Chevron has become the latest oil major to quit the North Sea, today announcing it had sold its entire oil and gas portfolio to Israeli-owned Ithaca Energy.
The deal, which is worth $2bn, will see Ithaca add Chevron’s 10 producing fields to its existing portfolio, giving it a total of 18 field interests.
The company, which is a subsidiary of the energy and infrastructure multinational Delek Group, forecast production of 80,000 barrels per day for 2019.
The firm will take on 500 of Chevron’s staff, 200 of whom will work on the offshore assets.
The deal is the latest in a number of acquisitions to have taken place this year, with majors such as Exxon Mobil and ConocoPhillips understood to be backing out of the North Sea in order to pursue the booming US shale gas market.
In August, Exxon, which owns nearly 40 fields in partnership with Royal Dutch Shell, was reported by Reuters to be weighing the sale of its assets for around $2bn.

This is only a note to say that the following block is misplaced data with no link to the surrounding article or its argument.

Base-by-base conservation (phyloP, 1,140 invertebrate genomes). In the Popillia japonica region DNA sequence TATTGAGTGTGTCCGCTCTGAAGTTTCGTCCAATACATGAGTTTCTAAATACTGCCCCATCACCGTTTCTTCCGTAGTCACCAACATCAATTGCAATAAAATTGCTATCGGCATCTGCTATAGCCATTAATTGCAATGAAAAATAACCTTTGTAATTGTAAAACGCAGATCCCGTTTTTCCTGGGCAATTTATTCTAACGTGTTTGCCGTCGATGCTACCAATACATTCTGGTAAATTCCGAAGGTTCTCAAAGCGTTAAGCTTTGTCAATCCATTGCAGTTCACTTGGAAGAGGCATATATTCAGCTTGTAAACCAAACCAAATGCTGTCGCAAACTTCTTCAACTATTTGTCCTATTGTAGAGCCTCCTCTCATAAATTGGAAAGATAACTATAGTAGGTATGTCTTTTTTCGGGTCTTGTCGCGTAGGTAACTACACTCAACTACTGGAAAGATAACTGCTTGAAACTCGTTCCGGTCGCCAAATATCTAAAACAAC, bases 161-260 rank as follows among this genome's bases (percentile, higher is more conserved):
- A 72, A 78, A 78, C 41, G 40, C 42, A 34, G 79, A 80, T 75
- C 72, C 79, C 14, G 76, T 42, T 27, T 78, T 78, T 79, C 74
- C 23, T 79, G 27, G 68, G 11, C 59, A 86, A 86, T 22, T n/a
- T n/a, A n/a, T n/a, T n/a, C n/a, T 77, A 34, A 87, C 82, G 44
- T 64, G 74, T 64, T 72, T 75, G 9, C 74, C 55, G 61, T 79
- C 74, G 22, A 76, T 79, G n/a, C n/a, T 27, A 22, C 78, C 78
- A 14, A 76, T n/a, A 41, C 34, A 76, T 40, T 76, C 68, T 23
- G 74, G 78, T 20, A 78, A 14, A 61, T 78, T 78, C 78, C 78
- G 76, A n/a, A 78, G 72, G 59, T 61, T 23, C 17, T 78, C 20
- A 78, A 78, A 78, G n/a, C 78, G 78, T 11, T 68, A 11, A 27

The company has operated in the UK’s oil-producing basin for fifty years.
Last month the supermajor also announced that it had sold its Norwegian assets to Vår Energi for $4.5bn.
In April ConocoPhillips sold its assets in the North Sea to Chrysaor for $2.7bn, making the company one of the UK’s largest oil and gas explorers.
In 2017 the Aberdeen-based firm also purchased Shell’s assets for $3bn.
Although US shale production is currently at 12.6m barrels per day, equal to its all-time high, data provider IHS Markit have predicted a dramatic slowdown in growth in the coming years.
The company expects growth of 480,000 barrels per day next year, half of this year’s rate, and then no growth in 2021.
Commenting on the Chevron deal, Ithaca chief executive Les Thomas said: “Completion of the CNSL acquisition marks a major milestone in the long term development of Ithaca Energy.
“The significantly enlarged operations provide an excellent platform from which to maximise the value of our high-quality asset portfolio and establishes the company as a leading UK North Sea oil and gas producer.”
Main image credit: Getty